Specialist real estate adviser BF.direkt has reported worsening sentiment among German real estate debt providers, after research it conducted during the fourth quarter showed it had hit a record low.
The Stuttgart-based firm said on Monday that tighter financing conditions prompted its latest BF.Quartalsbarometer survey of over 100 commercial real estate lenders to drop from -16.91 points during the third quarter to -18.21 points.
The latest score marks another all-time low for the survey, which tracks the business climate among real estate lenders in Germany, with sentiment having already hit a record low in the previous quarter.
Respondents said that the rising cost of debt was causing difficulties both for real estate investors and for lenders, with many emphasising that borrowers were being impacted by a negative leverage effect and the need for higher equity ratios.
Several interviewees argued that the circle of buyers has contracted as a result, with one respondent observing that “capital expenditures on portfolio property… can no longer be financed from a property’s cashflow while still having to cover the loan servicing costs”.
Other respondents emphasised that the need to maintain loan servicing capacity had become “a challenge”.
Francesco Fedele, chief executive of BF.direkt, said: “In everyday business, we are also confronted with the glum sentiment when talking to lenders. Without doubt, it will take a few more quarters before the situation returns back to normal, relatively speaking.”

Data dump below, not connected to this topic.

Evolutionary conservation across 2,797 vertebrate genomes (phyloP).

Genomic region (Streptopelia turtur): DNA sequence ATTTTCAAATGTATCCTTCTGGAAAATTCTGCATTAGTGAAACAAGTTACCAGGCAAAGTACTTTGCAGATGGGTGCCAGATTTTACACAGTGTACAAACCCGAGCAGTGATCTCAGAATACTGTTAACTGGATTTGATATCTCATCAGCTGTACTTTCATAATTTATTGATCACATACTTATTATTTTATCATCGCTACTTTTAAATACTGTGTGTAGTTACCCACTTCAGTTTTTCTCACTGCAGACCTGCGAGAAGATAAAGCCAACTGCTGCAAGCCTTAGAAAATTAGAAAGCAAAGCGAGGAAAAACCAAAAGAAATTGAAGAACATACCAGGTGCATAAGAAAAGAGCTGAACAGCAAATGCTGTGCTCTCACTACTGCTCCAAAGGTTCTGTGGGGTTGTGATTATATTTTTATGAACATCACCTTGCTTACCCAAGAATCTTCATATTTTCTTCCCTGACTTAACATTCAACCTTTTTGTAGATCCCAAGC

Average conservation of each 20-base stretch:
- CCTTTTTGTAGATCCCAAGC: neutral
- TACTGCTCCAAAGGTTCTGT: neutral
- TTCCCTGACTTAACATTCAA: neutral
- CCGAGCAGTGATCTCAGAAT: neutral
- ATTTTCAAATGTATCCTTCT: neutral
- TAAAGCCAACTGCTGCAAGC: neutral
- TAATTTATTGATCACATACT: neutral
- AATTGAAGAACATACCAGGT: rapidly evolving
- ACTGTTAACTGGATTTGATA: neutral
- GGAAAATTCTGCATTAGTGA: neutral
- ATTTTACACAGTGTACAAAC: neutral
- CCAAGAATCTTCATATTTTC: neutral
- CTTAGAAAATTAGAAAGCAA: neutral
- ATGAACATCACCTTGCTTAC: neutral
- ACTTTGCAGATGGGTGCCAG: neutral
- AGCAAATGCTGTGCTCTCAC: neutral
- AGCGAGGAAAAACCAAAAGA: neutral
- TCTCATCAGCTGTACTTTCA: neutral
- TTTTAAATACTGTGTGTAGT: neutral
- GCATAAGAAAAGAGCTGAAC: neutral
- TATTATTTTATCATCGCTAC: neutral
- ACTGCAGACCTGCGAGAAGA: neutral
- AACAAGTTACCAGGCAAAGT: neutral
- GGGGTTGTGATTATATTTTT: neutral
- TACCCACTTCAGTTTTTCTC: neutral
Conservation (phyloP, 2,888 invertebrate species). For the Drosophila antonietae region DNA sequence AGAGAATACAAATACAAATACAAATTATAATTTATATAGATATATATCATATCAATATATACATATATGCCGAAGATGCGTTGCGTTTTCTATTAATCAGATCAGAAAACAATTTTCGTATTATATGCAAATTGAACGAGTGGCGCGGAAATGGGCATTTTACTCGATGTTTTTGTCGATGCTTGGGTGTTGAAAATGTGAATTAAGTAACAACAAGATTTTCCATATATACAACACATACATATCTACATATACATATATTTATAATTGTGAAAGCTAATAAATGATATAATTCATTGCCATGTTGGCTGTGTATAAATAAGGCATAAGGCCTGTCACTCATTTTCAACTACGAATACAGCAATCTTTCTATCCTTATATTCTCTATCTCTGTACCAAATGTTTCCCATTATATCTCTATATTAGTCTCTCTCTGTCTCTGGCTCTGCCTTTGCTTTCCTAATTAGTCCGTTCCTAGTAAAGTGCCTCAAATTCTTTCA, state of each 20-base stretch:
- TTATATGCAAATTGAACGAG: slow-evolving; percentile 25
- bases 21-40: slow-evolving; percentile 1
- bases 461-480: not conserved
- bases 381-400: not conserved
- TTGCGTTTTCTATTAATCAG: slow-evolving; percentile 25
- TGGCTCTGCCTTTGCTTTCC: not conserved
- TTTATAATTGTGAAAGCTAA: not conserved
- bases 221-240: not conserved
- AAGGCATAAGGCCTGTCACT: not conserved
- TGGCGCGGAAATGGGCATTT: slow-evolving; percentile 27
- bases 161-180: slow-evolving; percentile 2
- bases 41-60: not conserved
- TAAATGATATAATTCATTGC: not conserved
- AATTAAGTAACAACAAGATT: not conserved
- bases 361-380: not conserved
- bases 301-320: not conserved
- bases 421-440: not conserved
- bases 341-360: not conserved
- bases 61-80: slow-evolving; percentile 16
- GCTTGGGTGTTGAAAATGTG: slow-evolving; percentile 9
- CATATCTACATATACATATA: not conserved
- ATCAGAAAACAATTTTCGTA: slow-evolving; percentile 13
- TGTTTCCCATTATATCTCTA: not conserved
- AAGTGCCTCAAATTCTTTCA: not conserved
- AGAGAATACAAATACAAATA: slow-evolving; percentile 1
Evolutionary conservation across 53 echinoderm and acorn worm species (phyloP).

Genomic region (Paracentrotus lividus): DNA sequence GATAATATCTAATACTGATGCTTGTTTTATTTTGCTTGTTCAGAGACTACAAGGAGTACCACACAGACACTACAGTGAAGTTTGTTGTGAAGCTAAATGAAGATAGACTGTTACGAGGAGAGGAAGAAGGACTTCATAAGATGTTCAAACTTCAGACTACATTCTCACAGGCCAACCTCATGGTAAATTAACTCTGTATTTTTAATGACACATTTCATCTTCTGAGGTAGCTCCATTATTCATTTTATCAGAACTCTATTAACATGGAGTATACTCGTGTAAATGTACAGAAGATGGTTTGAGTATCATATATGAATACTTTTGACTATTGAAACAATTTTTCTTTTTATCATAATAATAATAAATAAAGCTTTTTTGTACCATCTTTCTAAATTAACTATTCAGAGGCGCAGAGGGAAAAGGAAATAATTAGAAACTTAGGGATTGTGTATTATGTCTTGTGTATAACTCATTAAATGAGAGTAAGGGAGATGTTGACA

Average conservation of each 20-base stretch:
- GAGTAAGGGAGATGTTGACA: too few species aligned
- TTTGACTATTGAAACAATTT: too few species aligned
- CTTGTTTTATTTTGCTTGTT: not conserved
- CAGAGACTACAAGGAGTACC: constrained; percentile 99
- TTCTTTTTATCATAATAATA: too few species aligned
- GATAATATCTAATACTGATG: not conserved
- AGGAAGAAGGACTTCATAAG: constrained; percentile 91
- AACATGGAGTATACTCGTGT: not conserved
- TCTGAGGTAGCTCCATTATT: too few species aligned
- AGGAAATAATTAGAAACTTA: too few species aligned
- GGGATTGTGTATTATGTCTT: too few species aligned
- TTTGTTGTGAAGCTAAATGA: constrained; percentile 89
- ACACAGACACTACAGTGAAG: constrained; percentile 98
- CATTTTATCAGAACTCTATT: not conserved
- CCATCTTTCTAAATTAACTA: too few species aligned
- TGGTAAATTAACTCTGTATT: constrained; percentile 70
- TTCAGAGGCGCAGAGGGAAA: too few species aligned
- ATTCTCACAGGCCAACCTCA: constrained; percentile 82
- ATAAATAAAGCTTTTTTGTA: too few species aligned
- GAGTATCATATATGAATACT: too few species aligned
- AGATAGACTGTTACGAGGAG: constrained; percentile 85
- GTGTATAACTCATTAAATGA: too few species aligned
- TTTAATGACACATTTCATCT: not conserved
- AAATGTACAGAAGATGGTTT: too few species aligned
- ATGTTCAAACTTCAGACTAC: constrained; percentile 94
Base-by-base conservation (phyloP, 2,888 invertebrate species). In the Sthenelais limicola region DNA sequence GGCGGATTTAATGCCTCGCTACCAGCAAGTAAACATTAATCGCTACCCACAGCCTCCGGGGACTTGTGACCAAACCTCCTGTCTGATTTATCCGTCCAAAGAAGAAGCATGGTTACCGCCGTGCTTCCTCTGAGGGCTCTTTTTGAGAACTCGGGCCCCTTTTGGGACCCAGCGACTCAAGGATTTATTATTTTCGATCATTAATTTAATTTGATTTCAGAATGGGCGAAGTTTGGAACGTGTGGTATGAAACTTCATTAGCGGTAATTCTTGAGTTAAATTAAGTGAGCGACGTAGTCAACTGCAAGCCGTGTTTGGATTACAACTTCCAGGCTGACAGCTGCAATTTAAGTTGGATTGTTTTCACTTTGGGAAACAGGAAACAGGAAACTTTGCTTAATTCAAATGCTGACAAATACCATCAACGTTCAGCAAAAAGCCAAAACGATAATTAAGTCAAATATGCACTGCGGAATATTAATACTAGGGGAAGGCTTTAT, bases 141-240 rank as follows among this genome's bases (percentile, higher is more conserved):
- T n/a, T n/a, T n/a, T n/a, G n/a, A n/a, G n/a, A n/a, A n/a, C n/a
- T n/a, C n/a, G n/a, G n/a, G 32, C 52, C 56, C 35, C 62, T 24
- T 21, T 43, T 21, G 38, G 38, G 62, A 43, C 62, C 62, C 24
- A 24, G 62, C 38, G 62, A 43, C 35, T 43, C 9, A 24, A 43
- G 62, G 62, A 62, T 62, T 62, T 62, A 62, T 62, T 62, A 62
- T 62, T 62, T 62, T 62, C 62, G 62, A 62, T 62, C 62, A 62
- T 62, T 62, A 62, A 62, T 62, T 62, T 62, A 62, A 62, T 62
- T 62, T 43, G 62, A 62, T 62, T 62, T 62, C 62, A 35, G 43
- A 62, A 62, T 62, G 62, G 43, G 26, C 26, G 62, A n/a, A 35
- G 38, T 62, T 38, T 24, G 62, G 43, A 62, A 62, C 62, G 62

Analytics firm bulwiengesa, which conducted the research, said it painted a “bleak” picture of the financing market, with around 70 percent of the respondents stating that new lending had kept decreasing or started to decrease.
The research also showed that margins in development financing and standing investments continued to rise.
For development finance, BF.direkt reported a four basis point rise, to 295bps during Q4 2022, from 243bps during the same quarter of last year. The survey also identified that a “modest” 1.4 percentage point increase in loan-to-cost ratios to 68.5 percent had done “little to change” the fact that LTC had been falling for the past few quarters.
Steffen Sebastian, tenured chair of real estate finance at the International Real Estate Business School and academic adviser of the report, said: “Lenders are also pricing the risk they perceive into the margins. It is higher today than it was a year ago. With that in mind, the rise in margins is plausible and rational.”
However, Sebastian added he did not foresee a dramatic decline in real estate values: “As far as I can see, there will be no slump in prices. If we had a real estate bubble on our hands, we would have felt it by now.
“In the longer term, prices will soften in many segments, but they will not collapse. We need to remember that an inflation rate of ten percent already implies a price drop by ten percent in real money terms, assuming that nominal prices remain stable. This in turn dampens the downside potential,” he said.